– photo by Mitch Waxman

An interesting series of clips, detailing the choral aspects of the Mozarabic rite, can be accessed here. Always fascinated by the prismatic flavors of faith, your humble narrator is glad to have stumbled across this enigmatic little church. Should any congregants of the institution have anything to add or correct, please use the comments link to share your knowledge.

from wikipedia

The Mozarabs (Spanish: mozárabes [moˈθaɾaβes]; Portuguese: moçárabes [muˈsaɾɐβɨʃ]; Catalan: mossàrabs [muˈsaɾəps]; Arabic: مستعرب‎ trans. musta’rab, “Arabized”) were Iberian Christians who lived under Arab Islamic rule in Al-Andalus. Their descendants remained unconverted to Islam, but did however adopt elements of Arabic language and culture. They were mostly Roman Catholics of the Visigothic or Mozarabic Rite.
Most of the Mozarabs were descendants of Hispano–Gothic Christians and were primarily speakers of the Mozarabic language under Islamic rule. Many were also what the arabist Mikel de Epalza calls “Neo-Mozarabs”, that is Northern Europeans who had come to the Iberian Peninsula and picked up Arabic, thereby entering the Mozarabic community.

A few were Arab and Berber Christians coupled with Muslim converts to Christianity who, as Arabic speakers, naturally were at home among the original Mozarabs. A prominent example of Muslims who became Mozarabs by embracing Christianity is the Andalusian rebel and Anti-Umayyad military leader, Umar ibn Hafsun. The Mozarabs of Muslim origin were descendants of those Muslims who converted to Christianity, following the conquest of Toledo and perhaps also, following the expeditions of king Alfonso I of Aragon. These Mozarabs of Muslim origin, who converted en masse at the end of the 11th century, many of them Muladi (ethnic Iberians previously converted to Islam), are totally distinct from the Mudéjars and Moriscos who converted gradually to Christianity between the 12th and 17th centuries. Some Mozarabs were even Converso Sephardi Jews who likewise became part of the Mozarabic milieu.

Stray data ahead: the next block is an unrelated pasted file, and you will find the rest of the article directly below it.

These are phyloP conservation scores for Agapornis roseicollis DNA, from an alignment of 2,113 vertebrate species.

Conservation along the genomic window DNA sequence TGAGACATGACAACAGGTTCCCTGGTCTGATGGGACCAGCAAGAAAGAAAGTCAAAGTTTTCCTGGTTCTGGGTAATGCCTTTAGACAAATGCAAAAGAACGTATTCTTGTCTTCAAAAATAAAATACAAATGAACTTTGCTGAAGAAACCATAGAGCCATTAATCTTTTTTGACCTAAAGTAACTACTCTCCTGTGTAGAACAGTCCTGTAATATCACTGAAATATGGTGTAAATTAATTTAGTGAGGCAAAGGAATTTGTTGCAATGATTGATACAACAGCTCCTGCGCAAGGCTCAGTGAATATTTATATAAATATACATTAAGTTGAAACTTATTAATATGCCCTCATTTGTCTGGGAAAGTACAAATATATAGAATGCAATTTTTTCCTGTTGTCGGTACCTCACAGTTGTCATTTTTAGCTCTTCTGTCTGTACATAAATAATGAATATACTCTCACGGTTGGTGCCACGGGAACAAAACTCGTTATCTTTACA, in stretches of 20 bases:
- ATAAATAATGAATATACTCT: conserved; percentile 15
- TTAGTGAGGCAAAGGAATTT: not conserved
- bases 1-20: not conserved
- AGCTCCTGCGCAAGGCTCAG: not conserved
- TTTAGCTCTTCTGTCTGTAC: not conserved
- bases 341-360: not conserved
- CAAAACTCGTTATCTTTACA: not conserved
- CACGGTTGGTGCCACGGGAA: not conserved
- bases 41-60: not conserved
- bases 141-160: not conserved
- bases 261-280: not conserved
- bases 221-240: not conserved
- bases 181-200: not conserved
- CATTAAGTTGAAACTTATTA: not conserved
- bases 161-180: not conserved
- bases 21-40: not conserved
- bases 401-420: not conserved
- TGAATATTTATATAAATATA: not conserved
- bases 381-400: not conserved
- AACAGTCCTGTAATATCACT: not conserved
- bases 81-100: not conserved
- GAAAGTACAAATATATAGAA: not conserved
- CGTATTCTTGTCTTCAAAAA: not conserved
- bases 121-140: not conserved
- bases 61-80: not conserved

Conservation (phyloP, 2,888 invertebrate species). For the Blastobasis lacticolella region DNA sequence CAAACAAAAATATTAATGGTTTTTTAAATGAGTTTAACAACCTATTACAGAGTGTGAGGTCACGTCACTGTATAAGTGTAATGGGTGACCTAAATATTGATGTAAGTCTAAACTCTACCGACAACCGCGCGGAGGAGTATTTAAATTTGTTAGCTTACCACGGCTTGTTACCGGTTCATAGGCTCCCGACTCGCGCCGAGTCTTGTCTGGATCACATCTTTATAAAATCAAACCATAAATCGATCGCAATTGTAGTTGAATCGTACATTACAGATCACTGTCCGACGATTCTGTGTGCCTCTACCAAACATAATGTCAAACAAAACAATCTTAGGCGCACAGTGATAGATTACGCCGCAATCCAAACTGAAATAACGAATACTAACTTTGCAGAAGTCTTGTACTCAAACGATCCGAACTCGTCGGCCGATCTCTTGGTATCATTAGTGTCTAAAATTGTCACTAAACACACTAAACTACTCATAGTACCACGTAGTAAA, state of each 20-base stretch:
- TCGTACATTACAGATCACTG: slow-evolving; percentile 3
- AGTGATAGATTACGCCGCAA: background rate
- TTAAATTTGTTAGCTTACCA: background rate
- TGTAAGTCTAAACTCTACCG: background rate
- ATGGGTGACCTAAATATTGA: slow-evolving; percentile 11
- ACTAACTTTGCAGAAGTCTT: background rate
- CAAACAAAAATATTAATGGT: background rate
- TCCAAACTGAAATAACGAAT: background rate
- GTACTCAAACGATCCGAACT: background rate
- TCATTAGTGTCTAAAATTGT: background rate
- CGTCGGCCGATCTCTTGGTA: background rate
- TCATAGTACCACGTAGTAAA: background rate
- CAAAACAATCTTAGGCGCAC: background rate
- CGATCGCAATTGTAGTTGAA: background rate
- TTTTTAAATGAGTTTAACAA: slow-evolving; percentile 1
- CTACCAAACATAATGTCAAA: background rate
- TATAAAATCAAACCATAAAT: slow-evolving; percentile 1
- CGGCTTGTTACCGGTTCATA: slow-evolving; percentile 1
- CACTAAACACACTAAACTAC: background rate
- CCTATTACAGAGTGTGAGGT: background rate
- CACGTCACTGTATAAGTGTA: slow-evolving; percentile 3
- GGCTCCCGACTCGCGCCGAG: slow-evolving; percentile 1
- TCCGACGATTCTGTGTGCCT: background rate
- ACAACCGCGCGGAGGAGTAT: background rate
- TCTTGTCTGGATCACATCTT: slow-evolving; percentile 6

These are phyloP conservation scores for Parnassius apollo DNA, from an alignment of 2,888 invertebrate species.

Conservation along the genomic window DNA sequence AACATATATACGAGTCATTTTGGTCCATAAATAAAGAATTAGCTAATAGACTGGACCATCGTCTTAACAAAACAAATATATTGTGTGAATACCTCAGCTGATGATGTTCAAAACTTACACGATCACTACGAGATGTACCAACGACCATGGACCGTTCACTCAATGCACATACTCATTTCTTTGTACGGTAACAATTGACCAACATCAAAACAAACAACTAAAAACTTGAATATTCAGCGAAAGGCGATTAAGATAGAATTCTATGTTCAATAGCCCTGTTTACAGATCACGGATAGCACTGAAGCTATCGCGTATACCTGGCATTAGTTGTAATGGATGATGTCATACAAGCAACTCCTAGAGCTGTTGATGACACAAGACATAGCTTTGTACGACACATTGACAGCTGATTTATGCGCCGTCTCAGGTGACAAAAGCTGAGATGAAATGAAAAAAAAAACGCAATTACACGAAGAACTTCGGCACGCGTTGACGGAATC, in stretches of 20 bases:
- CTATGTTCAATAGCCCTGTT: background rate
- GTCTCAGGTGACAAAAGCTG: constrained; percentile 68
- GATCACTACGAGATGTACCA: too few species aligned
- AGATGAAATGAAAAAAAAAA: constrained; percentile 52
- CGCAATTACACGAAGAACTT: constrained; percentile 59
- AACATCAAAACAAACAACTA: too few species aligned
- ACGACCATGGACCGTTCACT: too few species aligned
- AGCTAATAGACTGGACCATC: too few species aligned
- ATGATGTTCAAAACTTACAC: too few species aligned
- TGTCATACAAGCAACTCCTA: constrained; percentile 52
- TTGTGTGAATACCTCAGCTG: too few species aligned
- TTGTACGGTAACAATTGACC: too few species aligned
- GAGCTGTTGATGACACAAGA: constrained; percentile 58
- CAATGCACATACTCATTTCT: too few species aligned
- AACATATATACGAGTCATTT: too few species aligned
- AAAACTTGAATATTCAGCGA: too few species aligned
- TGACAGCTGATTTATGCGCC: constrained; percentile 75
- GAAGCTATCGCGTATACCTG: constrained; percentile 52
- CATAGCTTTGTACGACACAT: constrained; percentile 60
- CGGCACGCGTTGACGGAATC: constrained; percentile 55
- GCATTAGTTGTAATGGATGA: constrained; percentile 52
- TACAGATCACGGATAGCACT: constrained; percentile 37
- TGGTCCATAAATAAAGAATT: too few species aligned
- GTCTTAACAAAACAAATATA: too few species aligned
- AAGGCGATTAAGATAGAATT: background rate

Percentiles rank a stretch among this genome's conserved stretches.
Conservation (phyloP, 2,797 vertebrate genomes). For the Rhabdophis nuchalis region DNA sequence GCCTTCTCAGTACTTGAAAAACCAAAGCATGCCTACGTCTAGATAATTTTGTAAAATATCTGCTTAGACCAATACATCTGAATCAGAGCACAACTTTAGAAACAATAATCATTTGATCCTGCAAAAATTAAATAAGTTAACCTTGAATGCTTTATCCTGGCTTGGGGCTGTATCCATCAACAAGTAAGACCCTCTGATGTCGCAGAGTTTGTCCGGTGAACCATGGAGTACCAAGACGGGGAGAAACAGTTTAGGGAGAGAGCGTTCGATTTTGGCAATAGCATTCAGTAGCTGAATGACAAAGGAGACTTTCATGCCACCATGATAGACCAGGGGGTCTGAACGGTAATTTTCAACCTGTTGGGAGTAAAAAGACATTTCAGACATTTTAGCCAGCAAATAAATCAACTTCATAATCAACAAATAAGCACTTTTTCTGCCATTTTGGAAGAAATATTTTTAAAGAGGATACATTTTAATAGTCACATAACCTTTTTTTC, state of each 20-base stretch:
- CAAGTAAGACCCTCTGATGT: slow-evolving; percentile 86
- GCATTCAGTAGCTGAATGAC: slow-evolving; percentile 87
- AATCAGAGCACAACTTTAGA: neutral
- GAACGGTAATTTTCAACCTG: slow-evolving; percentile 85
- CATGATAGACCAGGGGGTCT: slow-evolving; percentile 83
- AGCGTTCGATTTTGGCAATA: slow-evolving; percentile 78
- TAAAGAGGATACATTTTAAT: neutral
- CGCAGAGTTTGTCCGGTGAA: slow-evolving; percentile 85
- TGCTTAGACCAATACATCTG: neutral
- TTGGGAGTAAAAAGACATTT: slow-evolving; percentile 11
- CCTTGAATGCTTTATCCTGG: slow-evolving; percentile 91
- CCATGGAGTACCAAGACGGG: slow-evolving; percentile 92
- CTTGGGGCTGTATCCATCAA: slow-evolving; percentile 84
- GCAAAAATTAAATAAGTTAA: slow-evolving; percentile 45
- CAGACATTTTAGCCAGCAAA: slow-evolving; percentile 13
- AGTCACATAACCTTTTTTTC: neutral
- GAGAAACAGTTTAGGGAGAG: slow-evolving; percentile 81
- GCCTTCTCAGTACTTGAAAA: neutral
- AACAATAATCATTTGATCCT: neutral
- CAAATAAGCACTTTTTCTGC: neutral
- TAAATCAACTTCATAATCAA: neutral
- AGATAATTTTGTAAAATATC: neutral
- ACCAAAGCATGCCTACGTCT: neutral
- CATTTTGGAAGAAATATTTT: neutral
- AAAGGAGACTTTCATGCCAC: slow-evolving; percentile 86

Separate Mozarab enclaves were located in the large Muslim cities, especially Toledo, Córdoba, Zaragoza, and Seville.

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August 5th, 2012- Newtown Creek Alliance Walking Tour- The Insalubrious Valley- This Sunday

– photo by Mitch Waxman

Newtown Creek Alliance historian Mitch Waxman will be leading a walk through the industrial heartlands of New York City, exploring the insalubrious valley of the Newtown Creek.

The currently undefended border of Brooklyn and Queens, and the place where the Industrial Revolution actually happened, provides a dramatic and picturesque setting for this exploration. We’ll be visiting two movable bridges, the still standing remains of an early 19th century highway, and a forgotten tributary of the larger waterway. As we walk along the Newtown Creek and explore the “wrong side of the tracks” – you’ll hear tales of the early chemical industry, “Dead Animal and Night Soil Wharfs”, colonial era heretics and witches and the coming of the railroad. The tour concludes at the famed Clinton Diner in Maspeth- where scenes from the Martin Scorcese movie “Goodfellas” were shot.

Lunch at Clinton Diner is included with the ticket.

Details/special instructions.

Meetup at the corner of Grand Street and Morgan Avenue in Brooklyn at 11 a.m. on August 5, 2012. The L train serves a station at Bushwick Avenue and Grand Street, and the Q54 and Q59 bus lines stop nearby as well. Check MTA.info as ongoing weekend construction often causes delays and interruptions. Drivers, it would be wise to leave your vehicle in the vicinity of the Clinton Diner in Maspeth, Queens or near the start of the walk at Grand St. and Morgan Avenue (you can pick up the bus to Brooklyn nearby the Clinton Diner).

Be prepared: We’ll be encountering broken pavement, sometimes heavy truck traffic as we move through a virtual urban desert. Dress and pack appropriately for hiking, closed-toe shoes are highly recommended.